in tankers used to transport grain from the United States to the Soviet Union”; 5) some
portion of the crude or products could be delivered to “Europe or other agreed marketing
areas”; and 6) the prices of crude and products would be “mutually agreed at a level
which will assure the interests of both the Government of the United States and the Gov-
ernment of the Union of Soviet Socialist Republics.” (Telegram 15048 from Moscow, Oc-
tober 20; ibid., D750363–0939)
See Document 85.
Telegram 15047 from Moscow, October 20. (National Archives, RG 59, Central
Foreign Policy Files, D750368–0761)
October 1975–January 1977 295
accordance with instructions reftel C.
4. I welcome the suggestion reftel C that once I have returned to
Washington I plan to remain for time required to complete objectives
paras 2 and 3 above. This is essential if I am to fulfill my commitment to
provide you with effective coordination of U.S. international economic
October 23. See Document 87.
Telegram From the Department of State to Secretary of State
Kissinger in Tokyo
Washington, October 23, 1975, 0122Z.
Tosec 160270/251836. Subject: Strategy Paper for Summit. Refer-
ence: Secto 16028.
Paris for Robinson, Eyes Only, exclusively.
1. Following is strategy paper for Summit which has been devel-
oped with Hartman, S/P and Hormats. I am sending this simulta-
neously to Chuck Robinson in Paris who may comment directly.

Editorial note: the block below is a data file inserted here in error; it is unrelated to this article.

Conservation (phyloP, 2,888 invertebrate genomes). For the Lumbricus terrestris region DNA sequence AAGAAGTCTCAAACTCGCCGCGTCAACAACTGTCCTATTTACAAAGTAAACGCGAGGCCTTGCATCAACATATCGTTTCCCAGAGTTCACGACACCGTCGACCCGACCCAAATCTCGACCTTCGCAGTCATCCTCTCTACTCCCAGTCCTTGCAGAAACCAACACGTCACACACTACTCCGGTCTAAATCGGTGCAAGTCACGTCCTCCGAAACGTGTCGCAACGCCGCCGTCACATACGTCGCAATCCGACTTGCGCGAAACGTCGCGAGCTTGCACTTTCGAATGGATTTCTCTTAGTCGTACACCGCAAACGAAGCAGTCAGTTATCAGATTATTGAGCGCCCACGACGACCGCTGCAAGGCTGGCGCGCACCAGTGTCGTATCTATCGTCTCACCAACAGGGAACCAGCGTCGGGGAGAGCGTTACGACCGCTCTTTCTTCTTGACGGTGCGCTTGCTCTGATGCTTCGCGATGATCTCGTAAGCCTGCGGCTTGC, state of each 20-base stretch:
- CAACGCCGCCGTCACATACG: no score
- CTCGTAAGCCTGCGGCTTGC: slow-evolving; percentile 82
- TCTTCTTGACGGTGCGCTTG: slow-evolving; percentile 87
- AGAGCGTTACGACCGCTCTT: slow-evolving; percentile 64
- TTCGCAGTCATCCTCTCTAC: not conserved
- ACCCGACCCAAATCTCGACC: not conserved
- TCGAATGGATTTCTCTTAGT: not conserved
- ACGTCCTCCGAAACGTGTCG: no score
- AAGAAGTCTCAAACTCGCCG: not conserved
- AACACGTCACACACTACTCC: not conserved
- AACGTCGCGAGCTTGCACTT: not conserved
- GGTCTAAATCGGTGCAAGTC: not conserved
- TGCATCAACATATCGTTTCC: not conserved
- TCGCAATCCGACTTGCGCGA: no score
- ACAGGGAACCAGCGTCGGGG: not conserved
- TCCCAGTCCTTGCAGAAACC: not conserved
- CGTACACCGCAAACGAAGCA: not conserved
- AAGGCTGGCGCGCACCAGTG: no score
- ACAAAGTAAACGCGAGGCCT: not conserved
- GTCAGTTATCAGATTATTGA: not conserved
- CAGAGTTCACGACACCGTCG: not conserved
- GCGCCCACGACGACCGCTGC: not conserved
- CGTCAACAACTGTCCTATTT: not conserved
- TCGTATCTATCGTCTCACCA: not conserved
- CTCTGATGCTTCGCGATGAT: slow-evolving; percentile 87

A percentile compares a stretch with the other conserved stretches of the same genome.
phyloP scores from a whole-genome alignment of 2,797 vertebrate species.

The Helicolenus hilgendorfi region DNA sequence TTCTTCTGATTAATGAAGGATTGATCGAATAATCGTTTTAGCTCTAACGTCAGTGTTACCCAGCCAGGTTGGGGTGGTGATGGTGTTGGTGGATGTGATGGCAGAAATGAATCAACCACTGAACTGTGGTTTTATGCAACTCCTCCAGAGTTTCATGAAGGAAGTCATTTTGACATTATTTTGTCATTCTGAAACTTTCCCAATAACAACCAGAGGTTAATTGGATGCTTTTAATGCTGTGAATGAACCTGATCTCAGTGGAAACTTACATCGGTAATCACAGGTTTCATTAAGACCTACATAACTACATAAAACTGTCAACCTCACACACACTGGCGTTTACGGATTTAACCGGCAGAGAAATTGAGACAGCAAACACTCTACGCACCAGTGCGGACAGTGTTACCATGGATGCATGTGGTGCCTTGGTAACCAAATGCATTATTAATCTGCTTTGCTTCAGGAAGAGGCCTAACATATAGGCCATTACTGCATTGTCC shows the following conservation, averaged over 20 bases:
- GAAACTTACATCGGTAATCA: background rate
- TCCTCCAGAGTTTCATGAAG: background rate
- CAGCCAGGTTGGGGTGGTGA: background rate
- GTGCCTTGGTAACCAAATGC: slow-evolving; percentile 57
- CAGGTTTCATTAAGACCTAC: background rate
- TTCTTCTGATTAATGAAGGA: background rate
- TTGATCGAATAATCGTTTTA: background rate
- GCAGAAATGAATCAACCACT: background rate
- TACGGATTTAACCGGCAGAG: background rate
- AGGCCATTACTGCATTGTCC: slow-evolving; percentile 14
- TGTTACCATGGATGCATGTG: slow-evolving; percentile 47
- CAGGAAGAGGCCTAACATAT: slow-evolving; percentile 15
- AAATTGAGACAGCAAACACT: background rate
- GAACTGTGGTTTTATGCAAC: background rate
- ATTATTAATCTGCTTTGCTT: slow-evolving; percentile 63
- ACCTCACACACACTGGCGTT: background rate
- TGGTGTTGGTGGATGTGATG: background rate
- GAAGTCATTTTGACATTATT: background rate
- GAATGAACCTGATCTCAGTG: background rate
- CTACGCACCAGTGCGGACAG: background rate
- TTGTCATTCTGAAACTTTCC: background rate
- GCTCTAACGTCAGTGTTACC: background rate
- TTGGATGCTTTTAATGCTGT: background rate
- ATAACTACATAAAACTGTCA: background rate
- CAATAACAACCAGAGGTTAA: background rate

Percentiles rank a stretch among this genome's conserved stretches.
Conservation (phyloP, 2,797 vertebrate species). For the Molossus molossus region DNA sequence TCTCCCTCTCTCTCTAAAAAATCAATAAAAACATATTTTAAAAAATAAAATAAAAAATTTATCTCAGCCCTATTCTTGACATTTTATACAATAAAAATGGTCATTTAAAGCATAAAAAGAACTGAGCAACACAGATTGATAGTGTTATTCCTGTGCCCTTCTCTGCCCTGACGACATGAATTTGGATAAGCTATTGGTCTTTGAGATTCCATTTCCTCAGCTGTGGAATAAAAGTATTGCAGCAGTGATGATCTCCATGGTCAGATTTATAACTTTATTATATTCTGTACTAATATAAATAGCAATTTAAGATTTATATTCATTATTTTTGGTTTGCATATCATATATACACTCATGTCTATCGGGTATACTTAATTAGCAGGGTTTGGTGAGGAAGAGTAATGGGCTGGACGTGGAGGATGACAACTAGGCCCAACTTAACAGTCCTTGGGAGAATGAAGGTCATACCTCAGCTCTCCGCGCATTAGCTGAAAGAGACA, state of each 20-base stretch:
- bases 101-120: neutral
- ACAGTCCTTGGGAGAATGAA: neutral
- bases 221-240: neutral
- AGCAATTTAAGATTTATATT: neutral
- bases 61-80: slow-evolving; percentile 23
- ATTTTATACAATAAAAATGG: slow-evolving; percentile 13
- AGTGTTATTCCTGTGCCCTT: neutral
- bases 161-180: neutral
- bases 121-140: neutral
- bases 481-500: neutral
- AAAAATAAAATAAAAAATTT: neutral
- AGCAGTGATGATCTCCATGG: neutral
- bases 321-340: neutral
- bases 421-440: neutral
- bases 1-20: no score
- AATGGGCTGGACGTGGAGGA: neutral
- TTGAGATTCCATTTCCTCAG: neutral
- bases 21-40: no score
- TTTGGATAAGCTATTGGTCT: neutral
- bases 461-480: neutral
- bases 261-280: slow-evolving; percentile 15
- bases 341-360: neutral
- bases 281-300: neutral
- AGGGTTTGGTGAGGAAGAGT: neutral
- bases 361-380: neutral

Hormats is working on a scenario paper and draft communique´ for
[Omitted here are paragraphs unrelated to energy.]
105. Our underlying objectives are (A) to reduce the OPEC manip-
ulation of price and supply, and thus (B) to restore the independence of
action of industrial countries under US leadership.
State of Play:
106. Deadlock with the Congress has undercut our leadership on
most energy issues.
107. In the absence of an effective U.S. lead few countries have
taken more than perfunctory action on conservation (Britain, Germany
Source: National Archives, RG 59, Central Foreign Policy Files, D750367–0849. Se-
cret; Immediate; Stadis. Drafted by Enders, Boeker, and Preeg and approved by Enders.
Repeated Immediate to Paris.
See footnote 2, Document 86.
296 Foreign Relations, 1969–1976, Volume XXXVII
and France have the best program), or on alternative supplies (nuclear
is lagging in all countries, and government policies on petroleum and
gas pricing and taxes inhibit development in Canada and Britain as
well as the U.S.).
108. Despite this weakness, fewer industrial countries now think
that the solution can be found in negotiations with the producers than
did six months ago. This is because of repeated evidence at Prepcons I
and II of producer reluctance to negotiate on oil prices, combined with
repeated failure in IEA exercises to identify multilateral oil deals that
would be both in our interest and negotiable. The best we could get,
most people reason, is the current price indexed. That would provide